Business and Politics


Opening up to global markets, regulating "big tech", sanctioning initiators of violent conflict, or drafting global tax reform -- recent policy debates reflect a well-established pattern: political decisions shape firm behavior, and political decisions are heavily shaped by firms. Whether you find yourself working for a firm, an interest group, or a government, at some point, you will have to consider these interactions between firms and politics. Doing so requires you to face a set of questions: How do politics and policies impact firms? What strategies do firms pursue to shape politics and policy? And what explains differences in these interactions across firms, issue areas, and countries? Drawing on work from economics, political science, management, and law, and combining lectures, classroom discussion, as well as case studies and projects, we will examine a range of topics surrounding these questions, including corporate lobbying and corporate social responsibility; "big tech" and market power; political risk and uncertainty; innovation and technological change; and globalization. Note: This course counts toward the undergraduate Comparative OR International Politics subfield.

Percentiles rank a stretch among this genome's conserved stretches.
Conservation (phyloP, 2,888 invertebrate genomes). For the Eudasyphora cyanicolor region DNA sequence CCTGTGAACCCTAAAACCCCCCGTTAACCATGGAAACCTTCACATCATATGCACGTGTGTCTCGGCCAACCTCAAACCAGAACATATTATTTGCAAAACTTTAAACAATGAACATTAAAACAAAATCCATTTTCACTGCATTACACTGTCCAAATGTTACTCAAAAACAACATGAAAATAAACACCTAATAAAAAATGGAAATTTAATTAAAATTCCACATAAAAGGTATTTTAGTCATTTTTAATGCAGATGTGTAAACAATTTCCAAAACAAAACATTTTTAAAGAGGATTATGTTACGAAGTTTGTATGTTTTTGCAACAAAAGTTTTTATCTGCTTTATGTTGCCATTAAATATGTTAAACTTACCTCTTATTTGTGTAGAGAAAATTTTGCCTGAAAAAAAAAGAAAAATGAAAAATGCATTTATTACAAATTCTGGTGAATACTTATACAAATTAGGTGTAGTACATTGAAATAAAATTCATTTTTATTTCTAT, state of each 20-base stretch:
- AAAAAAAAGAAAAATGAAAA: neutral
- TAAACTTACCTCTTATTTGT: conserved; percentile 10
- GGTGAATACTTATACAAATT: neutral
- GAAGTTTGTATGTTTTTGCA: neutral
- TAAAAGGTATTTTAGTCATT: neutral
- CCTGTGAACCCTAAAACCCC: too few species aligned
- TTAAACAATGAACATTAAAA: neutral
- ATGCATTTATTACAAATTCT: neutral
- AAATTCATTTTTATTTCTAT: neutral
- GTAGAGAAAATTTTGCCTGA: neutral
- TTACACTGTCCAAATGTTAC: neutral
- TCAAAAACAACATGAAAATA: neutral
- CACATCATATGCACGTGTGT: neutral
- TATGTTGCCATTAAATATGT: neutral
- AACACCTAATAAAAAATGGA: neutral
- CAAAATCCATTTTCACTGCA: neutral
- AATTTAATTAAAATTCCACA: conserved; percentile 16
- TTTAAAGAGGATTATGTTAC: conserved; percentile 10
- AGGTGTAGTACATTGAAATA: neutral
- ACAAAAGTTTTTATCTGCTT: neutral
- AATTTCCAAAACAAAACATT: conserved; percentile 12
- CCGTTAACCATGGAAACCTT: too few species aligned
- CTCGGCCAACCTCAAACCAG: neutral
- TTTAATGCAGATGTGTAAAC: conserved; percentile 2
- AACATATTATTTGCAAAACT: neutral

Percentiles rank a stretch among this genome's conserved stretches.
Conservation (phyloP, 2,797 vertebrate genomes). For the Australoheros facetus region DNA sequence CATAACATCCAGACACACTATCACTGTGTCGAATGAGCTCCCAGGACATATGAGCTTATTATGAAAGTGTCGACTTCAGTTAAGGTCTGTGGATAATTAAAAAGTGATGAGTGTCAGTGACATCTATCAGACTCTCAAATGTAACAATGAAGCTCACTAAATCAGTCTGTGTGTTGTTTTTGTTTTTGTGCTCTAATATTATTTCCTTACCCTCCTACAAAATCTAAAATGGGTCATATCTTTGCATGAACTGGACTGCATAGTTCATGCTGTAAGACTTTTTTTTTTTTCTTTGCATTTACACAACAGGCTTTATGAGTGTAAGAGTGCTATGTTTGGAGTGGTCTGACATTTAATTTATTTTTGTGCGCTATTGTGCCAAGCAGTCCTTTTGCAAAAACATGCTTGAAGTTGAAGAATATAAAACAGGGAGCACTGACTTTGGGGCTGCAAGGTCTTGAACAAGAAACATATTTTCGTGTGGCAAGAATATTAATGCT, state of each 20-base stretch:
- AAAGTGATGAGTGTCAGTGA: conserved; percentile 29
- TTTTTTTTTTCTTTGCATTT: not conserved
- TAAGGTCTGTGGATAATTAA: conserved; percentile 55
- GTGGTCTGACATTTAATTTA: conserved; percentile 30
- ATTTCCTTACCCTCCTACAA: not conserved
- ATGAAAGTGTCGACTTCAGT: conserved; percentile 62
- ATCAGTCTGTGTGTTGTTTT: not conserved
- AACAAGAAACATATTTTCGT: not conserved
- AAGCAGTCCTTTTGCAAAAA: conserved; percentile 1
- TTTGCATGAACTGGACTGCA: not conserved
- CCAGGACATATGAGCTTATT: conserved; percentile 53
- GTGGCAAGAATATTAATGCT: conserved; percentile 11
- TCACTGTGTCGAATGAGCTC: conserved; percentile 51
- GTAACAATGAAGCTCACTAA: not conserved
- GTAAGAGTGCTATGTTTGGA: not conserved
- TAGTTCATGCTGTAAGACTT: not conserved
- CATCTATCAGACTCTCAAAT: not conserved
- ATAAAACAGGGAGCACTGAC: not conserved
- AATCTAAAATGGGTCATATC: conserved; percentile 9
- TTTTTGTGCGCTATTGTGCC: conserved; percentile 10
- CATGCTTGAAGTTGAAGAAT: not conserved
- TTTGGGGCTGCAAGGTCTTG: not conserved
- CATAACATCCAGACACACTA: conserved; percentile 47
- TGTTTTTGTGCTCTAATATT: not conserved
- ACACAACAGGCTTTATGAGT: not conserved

Course Attributes: EN S; BU BA

Section 01

Business and Politics
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